The PS118 OFOBS data were collected with the same cameras, illumination regime and deployment protocols as mounted on the previous AWI towed camera sled system (Ocean Floor Observation System (OFOS)), used to survey the Antarctic seafloor during previous recent RV Polarstern expeditions (Piepenburg et al., 2017), such as PS81, also to the western Weddell Sea area in 2013 (Gutt, 2013; Gutt et al., 2016), and PS96, to the southeastern Weddell Sea in 2015/16 (Schröder et al., 2016). By continuing to mount the same camera systems, observations made during PS118 can be most readily compared with those made during the previous expeditions, uncomplicated by methodological problems relating to variabilities in camera performance, flight height or illumination (Schoening et al., 2020).
The OFOBS data collected during PS118 and presented here are of use for a range of scientific studies, such as:
assessment of epibenthic megafauna communities observed at several sites along a south–north transect from the Weddell Sea Antarctic Peninsula continental shelf to the Powell Basin
spatial comparison of these observed shelf and basin megafauna communities with those observed with the very similar OFOS towed device sled during recent cruises
a temporal picture of seafloor communities occupying these seafloor regions in 2019, for comparison with future studies following continued ice loss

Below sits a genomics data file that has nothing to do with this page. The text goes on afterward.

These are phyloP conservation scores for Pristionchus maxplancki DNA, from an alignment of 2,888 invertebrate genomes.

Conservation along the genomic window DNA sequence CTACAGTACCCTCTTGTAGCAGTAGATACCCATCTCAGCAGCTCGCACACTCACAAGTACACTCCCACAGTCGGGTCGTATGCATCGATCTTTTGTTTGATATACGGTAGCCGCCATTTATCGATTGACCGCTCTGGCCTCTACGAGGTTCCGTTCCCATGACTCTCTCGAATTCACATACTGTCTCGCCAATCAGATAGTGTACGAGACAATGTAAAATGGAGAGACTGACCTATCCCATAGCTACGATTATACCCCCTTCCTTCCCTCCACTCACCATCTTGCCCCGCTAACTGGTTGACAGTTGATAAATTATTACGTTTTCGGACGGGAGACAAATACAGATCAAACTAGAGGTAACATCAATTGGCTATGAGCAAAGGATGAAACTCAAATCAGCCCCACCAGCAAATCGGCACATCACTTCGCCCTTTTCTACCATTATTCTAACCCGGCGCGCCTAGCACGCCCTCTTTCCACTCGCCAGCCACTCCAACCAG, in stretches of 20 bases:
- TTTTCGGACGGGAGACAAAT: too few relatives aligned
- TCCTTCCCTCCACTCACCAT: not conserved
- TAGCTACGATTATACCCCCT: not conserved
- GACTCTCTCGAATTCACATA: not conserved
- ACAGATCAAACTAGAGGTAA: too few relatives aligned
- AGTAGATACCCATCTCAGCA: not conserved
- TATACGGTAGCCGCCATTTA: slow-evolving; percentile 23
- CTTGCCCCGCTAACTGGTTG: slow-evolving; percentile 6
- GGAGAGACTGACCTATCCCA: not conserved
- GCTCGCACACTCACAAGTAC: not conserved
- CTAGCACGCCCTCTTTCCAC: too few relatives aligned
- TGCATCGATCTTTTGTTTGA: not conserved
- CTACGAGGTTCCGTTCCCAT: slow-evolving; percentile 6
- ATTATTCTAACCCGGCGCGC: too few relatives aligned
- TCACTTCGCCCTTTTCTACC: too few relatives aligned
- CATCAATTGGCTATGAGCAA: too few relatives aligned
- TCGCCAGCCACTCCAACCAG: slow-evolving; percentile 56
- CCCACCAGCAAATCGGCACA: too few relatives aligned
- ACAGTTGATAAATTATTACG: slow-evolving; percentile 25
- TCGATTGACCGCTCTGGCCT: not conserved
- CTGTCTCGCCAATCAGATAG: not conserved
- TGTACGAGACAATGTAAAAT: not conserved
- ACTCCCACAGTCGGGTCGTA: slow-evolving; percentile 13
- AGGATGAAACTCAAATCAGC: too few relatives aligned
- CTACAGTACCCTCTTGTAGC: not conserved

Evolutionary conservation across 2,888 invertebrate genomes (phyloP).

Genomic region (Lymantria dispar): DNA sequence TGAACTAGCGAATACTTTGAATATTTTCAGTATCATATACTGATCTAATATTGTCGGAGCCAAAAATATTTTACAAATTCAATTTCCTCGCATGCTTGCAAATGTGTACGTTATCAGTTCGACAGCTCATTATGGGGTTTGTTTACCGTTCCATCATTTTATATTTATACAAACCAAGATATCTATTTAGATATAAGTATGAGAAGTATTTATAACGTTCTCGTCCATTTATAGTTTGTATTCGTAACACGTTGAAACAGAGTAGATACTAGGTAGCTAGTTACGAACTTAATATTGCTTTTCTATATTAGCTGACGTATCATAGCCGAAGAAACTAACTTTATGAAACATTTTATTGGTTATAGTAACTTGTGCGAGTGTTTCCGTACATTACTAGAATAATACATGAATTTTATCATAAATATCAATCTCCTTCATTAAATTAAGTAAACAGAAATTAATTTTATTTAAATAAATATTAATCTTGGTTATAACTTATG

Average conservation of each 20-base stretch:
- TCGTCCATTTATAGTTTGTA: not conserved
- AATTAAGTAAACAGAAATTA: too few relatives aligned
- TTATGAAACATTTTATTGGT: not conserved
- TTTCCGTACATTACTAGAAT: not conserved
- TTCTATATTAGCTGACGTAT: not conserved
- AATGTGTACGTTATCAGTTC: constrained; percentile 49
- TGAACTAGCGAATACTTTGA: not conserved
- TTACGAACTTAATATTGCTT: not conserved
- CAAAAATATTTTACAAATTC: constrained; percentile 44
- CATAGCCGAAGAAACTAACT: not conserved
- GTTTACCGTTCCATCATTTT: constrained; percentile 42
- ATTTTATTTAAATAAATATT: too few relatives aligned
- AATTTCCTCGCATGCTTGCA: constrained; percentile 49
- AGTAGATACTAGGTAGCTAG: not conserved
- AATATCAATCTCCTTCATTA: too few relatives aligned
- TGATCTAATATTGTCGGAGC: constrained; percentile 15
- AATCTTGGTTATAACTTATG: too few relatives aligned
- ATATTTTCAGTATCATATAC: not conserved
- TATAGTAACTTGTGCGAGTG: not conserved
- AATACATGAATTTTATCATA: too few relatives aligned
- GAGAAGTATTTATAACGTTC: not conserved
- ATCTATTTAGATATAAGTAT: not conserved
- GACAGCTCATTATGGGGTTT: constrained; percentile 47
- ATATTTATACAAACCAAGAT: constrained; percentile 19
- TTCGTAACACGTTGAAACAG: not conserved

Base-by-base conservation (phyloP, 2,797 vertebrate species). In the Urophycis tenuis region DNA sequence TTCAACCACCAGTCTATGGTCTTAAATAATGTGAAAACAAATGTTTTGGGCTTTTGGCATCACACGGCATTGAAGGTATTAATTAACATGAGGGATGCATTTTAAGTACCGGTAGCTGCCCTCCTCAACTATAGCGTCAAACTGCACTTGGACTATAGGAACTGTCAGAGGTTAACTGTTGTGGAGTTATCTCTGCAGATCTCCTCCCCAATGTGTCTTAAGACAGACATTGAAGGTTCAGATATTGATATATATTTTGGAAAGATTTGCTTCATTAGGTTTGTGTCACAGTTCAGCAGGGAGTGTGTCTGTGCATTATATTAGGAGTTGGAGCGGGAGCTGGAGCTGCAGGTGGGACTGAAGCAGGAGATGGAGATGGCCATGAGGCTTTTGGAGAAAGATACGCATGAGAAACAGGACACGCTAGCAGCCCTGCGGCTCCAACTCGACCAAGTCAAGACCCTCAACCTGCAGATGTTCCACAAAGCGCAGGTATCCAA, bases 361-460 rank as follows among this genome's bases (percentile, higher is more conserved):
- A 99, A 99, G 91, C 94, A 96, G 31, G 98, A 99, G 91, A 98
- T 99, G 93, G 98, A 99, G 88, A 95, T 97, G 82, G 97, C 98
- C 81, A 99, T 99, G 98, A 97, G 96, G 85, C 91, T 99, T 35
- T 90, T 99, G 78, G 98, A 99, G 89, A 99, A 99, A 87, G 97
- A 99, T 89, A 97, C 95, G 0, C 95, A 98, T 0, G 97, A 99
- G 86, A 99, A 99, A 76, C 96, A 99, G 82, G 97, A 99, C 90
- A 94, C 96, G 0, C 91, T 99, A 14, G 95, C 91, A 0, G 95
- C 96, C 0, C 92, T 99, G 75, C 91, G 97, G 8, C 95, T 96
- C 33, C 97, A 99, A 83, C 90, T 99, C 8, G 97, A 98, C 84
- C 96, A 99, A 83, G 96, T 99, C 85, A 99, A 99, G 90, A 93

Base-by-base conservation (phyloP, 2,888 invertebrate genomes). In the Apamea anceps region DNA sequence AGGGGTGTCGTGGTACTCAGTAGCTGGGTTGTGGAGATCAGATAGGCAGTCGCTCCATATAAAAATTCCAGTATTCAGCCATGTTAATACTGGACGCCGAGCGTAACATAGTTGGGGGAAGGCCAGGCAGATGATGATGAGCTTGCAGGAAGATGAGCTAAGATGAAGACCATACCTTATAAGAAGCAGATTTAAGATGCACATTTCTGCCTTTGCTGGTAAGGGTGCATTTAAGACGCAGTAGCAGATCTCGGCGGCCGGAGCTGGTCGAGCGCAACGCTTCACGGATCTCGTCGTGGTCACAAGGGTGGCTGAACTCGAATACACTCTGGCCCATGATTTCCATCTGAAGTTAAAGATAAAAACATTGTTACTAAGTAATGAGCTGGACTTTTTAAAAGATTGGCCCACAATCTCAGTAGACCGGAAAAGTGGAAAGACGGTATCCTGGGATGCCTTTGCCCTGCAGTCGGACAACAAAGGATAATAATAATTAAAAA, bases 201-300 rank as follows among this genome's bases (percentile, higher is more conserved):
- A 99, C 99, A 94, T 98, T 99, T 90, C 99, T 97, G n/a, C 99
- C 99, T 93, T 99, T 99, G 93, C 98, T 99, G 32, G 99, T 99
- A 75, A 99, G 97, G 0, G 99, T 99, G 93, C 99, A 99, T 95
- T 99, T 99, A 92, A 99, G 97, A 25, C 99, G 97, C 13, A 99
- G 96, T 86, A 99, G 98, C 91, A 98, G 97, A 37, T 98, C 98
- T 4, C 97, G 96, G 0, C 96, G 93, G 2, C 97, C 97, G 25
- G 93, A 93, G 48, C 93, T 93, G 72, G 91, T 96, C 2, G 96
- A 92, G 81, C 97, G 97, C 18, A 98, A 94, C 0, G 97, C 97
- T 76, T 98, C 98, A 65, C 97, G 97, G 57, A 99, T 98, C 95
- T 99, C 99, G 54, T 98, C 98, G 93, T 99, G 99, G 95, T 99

an extensive set of seafloor images from several locations on the Powell Basin flank, a region of southern seafloor sparsely surveyed to date.
2.1 Ocean Floor Observation and Bathymetry System (OFOBS)
The OFOBS is a state-of-the-art towed camera and acoustic survey sled recently developed by the Deep-Sea Ecology and Technology group of AWI for benthic polar research in ice-covered environments (Purser et al., 2018). The device was deployed during PS118 as described in Purser et al. (2018), taking images under comparable illumination conditions and flight heights and with the same camera systems as were mounted on the OFOS sled during the PS86 and PS96 cruises in 2013 and 2015/16, respectively (Piepenburg et al., 2017). OFOBS positioning during deployments was carried out with the iXBlue Posidonia ultra-short base line (USBL) system used by RV Polarstern, localising the relative position of the OFOBS to the vessel (itself deriving its position from a satellite-based global navigation satellite system (GNSS). Every few seconds (depending on deployment depth) the OFOBS received a new position fix, which was used to position stamp each collected image against a UTC timestamp. During PS118, a stable position fix was attained with an accuracy of approximately 0.2 % of the slant range from the ship to the subsea unit. Environmental and operational factors, such as ice coverage and vessel speed could result in a slanted tether cable, though for the deployment depths made during PS118 a positional accuracy of within ∼ 20 m was likely maintained throughout. Images were taken at 26-megapixel resolution with the camera system (iSiTEC, Canon EOS 5D Mark III) with an automated timer (for the majority of images, these were taken with a frequency of about one image every 20 s). Additional images taken at the discretion of the operator. These two image categories are distinguished in the dataset as “hotkey” and “timer” images – designations automatically incorporated into the timestamped filenames. Hotkey images were commonly taken on the first observation of a particular fauna species or to record a feature of interest, such as a whale fall or interesting geological structure. No processing stages were applied to the maximum-resolution .jpeg data collected from the camera, which are provided here at the maximum acquired resolution.